I have played Inheritance, 4 times even.

It was never really been a problem. 3 hit points has never mattered and the lowest I have ever been on healing surges was 1.

I fulfill my "role" just fine and no one has ever complained about a lack of defendering at a table this character has been at.

I don't have Heal but I do have Streetwise and Intimidate. I consider the extra +1 hit more valuable than +1 to those skills.

Also, I realize that this character (and all my characters) has weaknesses. I make up for them in other ways (taking Comeback Strike over Brute Strike and Student of Battle over Warrior of the Wild).
Sure, that gives you an advantage at first level. However, when you get to 11th level, you won't have enough DEX to qualify for the heavy blade feats. You'll be stuck using weapons with a lousy +2 proficiency bonus, and your to-hit advantage will disappear.

I never planned to use Heavy Blades which is part of why I needed the 20 str.

My fighter is going Hammer Rhythm.
Saying the 20 str cleric is 'selfish' is kind of like saying someone is selfish if they chose Tactical warlord instead of Inspiring Warlord. His heals may not be as good, but he's dropping +5 to hit in his ally's lap round after round, meaning all his melee allies can land their dailies and encounter powers all that much more reliably.

But to summarize the thread:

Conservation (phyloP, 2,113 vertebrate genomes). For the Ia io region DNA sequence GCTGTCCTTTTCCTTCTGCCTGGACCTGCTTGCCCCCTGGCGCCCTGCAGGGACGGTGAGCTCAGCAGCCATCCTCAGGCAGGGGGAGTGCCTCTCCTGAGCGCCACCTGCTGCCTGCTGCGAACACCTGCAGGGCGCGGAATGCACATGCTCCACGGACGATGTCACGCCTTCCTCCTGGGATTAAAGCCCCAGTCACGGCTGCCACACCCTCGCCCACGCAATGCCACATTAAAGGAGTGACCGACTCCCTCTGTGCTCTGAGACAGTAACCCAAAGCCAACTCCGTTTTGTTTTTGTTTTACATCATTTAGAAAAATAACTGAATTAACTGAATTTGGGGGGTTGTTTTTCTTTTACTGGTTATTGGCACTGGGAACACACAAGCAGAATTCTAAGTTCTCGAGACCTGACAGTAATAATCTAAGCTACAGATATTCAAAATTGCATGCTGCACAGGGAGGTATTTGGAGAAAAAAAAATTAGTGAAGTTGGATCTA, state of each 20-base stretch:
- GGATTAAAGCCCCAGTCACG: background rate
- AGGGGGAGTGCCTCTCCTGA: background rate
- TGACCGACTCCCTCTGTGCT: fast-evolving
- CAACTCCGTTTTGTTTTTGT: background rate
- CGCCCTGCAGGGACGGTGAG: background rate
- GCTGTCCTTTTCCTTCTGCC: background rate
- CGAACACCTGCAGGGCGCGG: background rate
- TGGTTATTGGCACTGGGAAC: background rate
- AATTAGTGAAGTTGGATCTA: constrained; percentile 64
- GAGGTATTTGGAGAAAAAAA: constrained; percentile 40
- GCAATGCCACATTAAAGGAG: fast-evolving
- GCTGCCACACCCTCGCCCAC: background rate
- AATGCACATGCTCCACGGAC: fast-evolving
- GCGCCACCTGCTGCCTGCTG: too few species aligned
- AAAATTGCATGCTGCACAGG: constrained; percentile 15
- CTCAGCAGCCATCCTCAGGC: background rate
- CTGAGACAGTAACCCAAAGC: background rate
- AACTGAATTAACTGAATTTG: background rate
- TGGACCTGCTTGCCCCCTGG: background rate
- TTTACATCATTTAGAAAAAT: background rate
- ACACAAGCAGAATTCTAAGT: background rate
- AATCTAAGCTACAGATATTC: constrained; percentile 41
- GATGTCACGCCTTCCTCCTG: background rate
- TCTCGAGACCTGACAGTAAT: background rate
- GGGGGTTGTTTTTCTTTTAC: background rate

16s work. And they give you a broad base of points to get everything else up for feat prereqs and secondary bonuses.
20s also work, but give you a more narrow focus, limiting what else you can do.
18s don't work.
(Just kidding)
I know I'm probably going to get a lot of remarks of how wimpy my character will be over time, but I have a striker (dwarf ranger) with a 16 in the primary stat. And from a comment from another poster, I also use battle axes. I have not felt in the least bit useless. In fact with twin strike, I usually hit once every round. (of course there was the round I "snake eyed" my attack rolls, but no amount of bonuses can help that.) If I had any gripes about my character it would be I wish I had quickdraw. Also I wish I didn't make the character inept at social skills (8 charisma) we almost failed a social skill challenge and I really could do nothing.
Insight is a Social Skill.
Knowledges can often be applied to Social Skill Challenges.

That 20 Strength fighter is what I call a "Brute" -I'd think of him more as a Striker than a Defender because he will do that much damage when he's in melee and my Tac-Lord would love to travel with him ..though not quite as much as if he used a Falchion or axe.
With Hamemr Rhythm I'd have been tempted to take 15 Str and 20 Con myself ..just because.

The Cleric is distinctly sub-optimal to my mind but certainly not unplayable.

Generally Strikers can handle 20s much better and Defenders can get away with 16s more easily ..while Leaders just want everything (hence my 18/18 taclord ;))

I'm also a big fan of having weaknesses on your character sheet.
With the scaling thus far and, I hope, thoughout "suboptimal" is likely a very good character and "optimal" is probably overbuilt with too narrow of a focus.

Once you do drop below a 16 (possibly even 15) as a primary starting stat, if you don't have a very good reason for a broadly spread out set of stats you have probably badly-constructed your character. With the points given, a 16 is pretty affordable especially if, you can live with one 8 or 10.
You're suggesting that his 20 Strength Cleric doesn't have a narrow focus? Really Matte?